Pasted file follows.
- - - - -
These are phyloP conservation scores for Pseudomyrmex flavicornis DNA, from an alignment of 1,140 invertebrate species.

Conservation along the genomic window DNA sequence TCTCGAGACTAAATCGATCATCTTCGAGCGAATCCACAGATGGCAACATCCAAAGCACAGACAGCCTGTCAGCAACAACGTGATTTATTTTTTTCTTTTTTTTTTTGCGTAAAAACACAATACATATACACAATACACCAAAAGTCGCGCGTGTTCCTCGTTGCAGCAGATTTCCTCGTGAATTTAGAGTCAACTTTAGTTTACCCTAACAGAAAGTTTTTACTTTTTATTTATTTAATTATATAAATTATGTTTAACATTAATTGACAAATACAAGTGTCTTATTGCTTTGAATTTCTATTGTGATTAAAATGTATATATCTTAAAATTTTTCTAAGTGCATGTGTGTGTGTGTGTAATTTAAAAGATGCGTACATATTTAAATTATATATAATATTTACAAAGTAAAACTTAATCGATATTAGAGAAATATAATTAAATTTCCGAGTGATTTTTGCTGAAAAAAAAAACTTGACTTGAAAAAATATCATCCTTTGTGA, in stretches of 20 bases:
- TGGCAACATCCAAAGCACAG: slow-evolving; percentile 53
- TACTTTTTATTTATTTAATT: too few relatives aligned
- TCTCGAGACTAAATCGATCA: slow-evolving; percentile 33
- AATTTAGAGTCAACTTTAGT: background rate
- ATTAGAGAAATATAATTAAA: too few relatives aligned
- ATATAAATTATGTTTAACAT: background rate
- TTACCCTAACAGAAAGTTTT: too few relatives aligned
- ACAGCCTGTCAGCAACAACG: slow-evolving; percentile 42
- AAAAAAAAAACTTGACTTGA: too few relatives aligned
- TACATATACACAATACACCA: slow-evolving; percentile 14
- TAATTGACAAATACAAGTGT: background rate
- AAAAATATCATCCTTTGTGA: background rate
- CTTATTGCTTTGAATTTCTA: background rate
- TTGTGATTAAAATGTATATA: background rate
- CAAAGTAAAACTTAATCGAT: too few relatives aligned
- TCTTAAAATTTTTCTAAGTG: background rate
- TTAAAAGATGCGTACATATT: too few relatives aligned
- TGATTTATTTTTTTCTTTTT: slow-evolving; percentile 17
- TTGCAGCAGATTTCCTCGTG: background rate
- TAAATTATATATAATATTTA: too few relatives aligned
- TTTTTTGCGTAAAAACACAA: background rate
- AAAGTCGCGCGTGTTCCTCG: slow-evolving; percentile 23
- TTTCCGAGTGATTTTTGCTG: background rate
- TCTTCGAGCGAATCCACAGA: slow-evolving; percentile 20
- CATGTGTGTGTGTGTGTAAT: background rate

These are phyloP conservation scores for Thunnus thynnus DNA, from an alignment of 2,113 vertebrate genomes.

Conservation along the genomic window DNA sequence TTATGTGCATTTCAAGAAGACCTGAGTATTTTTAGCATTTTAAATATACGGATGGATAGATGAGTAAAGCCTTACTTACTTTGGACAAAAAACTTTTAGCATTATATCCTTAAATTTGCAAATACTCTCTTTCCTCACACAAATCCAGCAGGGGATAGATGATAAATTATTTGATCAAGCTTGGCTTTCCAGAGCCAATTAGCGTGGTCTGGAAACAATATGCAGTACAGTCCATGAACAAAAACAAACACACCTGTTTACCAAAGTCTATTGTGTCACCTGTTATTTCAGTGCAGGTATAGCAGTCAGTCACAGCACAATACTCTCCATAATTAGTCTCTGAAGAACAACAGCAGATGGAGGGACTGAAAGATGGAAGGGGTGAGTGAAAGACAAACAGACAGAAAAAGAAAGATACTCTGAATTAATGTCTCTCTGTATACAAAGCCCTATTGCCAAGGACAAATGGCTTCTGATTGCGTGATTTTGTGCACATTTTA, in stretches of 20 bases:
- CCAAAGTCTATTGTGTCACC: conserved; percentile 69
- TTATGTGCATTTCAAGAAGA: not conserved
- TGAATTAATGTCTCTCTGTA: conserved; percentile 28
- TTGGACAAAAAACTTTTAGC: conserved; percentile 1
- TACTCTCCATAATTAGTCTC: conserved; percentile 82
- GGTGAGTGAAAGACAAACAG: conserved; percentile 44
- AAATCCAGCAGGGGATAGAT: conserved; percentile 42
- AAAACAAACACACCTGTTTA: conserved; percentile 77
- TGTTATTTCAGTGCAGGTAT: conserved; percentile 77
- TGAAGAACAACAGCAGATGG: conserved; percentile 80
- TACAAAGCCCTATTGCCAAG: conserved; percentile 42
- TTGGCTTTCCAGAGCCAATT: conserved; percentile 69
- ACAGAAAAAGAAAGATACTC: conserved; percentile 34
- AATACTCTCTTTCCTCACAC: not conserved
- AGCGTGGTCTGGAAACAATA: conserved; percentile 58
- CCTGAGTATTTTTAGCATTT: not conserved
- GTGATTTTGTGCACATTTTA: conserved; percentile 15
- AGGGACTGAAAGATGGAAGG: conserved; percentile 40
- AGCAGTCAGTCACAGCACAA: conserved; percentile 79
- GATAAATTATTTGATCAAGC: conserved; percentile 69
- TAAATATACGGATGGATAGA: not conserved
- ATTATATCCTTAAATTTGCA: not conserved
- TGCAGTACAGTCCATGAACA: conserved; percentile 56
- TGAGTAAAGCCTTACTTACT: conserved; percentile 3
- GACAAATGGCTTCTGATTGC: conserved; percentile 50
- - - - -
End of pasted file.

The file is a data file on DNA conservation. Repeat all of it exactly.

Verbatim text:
These are phyloP conservation scores for Pseudomyrmex flavicornis DNA, from an alignment of 1,140 invertebrate species.

Conservation along the genomic window DNA sequence TCTCGAGACTAAATCGATCATCTTCGAGCGAATCCACAGATGGCAACATCCAAAGCACAGACAGCCTGTCAGCAACAACGTGATTTATTTTTTTCTTTTTTTTTTTGCGTAAAAACACAATACATATACACAATACACCAAAAGTCGCGCGTGTTCCTCGTTGCAGCAGATTTCCTCGTGAATTTAGAGTCAACTTTAGTTTACCCTAACAGAAAGTTTTTACTTTTTATTTATTTAATTATATAAATTATGTTTAACATTAATTGACAAATACAAGTGTCTTATTGCTTTGAATTTCTATTGTGATTAAAATGTATATATCTTAAAATTTTTCTAAGTGCATGTGTGTGTGTGTGTAATTTAAAAGATGCGTACATATTTAAATTATATATAATATTTACAAAGTAAAACTTAATCGATATTAGAGAAATATAATTAAATTTCCGAGTGATTTTTGCTGAAAAAAAAAACTTGACTTGAAAAAATATCATCCTTTGTGA, in stretches of 20 bases:
- TGGCAACATCCAAAGCACAG: slow-evolving; percentile 53
- TACTTTTTATTTATTTAATT: too few relatives aligned
- TCTCGAGACTAAATCGATCA: slow-evolving; percentile 33
- AATTTAGAGTCAACTTTAGT: background rate
- ATTAGAGAAATATAATTAAA: too few relatives aligned
- ATATAAATTATGTTTAACAT: background rate
- TTACCCTAACAGAAAGTTTT: too few relatives aligned
- ACAGCCTGTCAGCAACAACG: slow-evolving; percentile 42
- AAAAAAAAAACTTGACTTGA: too few relatives aligned
- TACATATACACAATACACCA: slow-evolving; percentile 14
- TAATTGACAAATACAAGTGT: background rate
- AAAAATATCATCCTTTGTGA: background rate
- CTTATTGCTTTGAATTTCTA: background rate
- TTGTGATTAAAATGTATATA: background rate
- CAAAGTAAAACTTAATCGAT: too few relatives aligned
- TCTTAAAATTTTTCTAAGTG: background rate
- TTAAAAGATGCGTACATATT: too few relatives aligned
- TGATTTATTTTTTTCTTTTT: slow-evolving; percentile 17
- TTGCAGCAGATTTCCTCGTG: background rate
- TAAATTATATATAATATTTA: too few relatives aligned
- TTTTTTGCGTAAAAACACAA: background rate
- AAAGTCGCGCGTGTTCCTCG: slow-evolving; percentile 23
- TTTCCGAGTGATTTTTGCTG: background rate
- TCTTCGAGCGAATCCACAGA: slow-evolving; percentile 20
- CATGTGTGTGTGTGTGTAAT: background rate

These are phyloP conservation scores for Thunnus thynnus DNA, from an alignment of 2,113 vertebrate genomes.

Conservation along the genomic window DNA sequence TTATGTGCATTTCAAGAAGACCTGAGTATTTTTAGCATTTTAAATATACGGATGGATAGATGAGTAAAGCCTTACTTACTTTGGACAAAAAACTTTTAGCATTATATCCTTAAATTTGCAAATACTCTCTTTCCTCACACAAATCCAGCAGGGGATAGATGATAAATTATTTGATCAAGCTTGGCTTTCCAGAGCCAATTAGCGTGGTCTGGAAACAATATGCAGTACAGTCCATGAACAAAAACAAACACACCTGTTTACCAAAGTCTATTGTGTCACCTGTTATTTCAGTGCAGGTATAGCAGTCAGTCACAGCACAATACTCTCCATAATTAGTCTCTGAAGAACAACAGCAGATGGAGGGACTGAAAGATGGAAGGGGTGAGTGAAAGACAAACAGACAGAAAAAGAAAGATACTCTGAATTAATGTCTCTCTGTATACAAAGCCCTATTGCCAAGGACAAATGGCTTCTGATTGCGTGATTTTGTGCACATTTTA, in stretches of 20 bases:
- CCAAAGTCTATTGTGTCACC: conserved; percentile 69
- TTATGTGCATTTCAAGAAGA: not conserved
- TGAATTAATGTCTCTCTGTA: conserved; percentile 28
- TTGGACAAAAAACTTTTAGC: conserved; percentile 1
- TACTCTCCATAATTAGTCTC: conserved; percentile 82
- GGTGAGTGAAAGACAAACAG: conserved; percentile 44
- AAATCCAGCAGGGGATAGAT: conserved; percentile 42
- AAAACAAACACACCTGTTTA: conserved; percentile 77
- TGTTATTTCAGTGCAGGTAT: conserved; percentile 77
- TGAAGAACAACAGCAGATGG: conserved; percentile 80
- TACAAAGCCCTATTGCCAAG: conserved; percentile 42
- TTGGCTTTCCAGAGCCAATT: conserved; percentile 69
- ACAGAAAAAGAAAGATACTC: conserved; percentile 34
- AATACTCTCTTTCCTCACAC: not conserved
- AGCGTGGTCTGGAAACAATA: conserved; percentile 58
- CCTGAGTATTTTTAGCATTT: not conserved
- GTGATTTTGTGCACATTTTA: conserved; percentile 15
- AGGGACTGAAAGATGGAAGG: conserved; percentile 40
- AGCAGTCAGTCACAGCACAA: conserved; percentile 79
- GATAAATTATTTGATCAAGC: conserved; percentile 69
- TAAATATACGGATGGATAGA: not conserved
- ATTATATCCTTAAATTTGCA: not conserved
- TGCAGTACAGTCCATGAACA: conserved; percentile 56
- TGAGTAAAGCCTTACTTACT: conserved; percentile 3
- GACAAATGGCTTCTGATTGC: conserved; percentile 50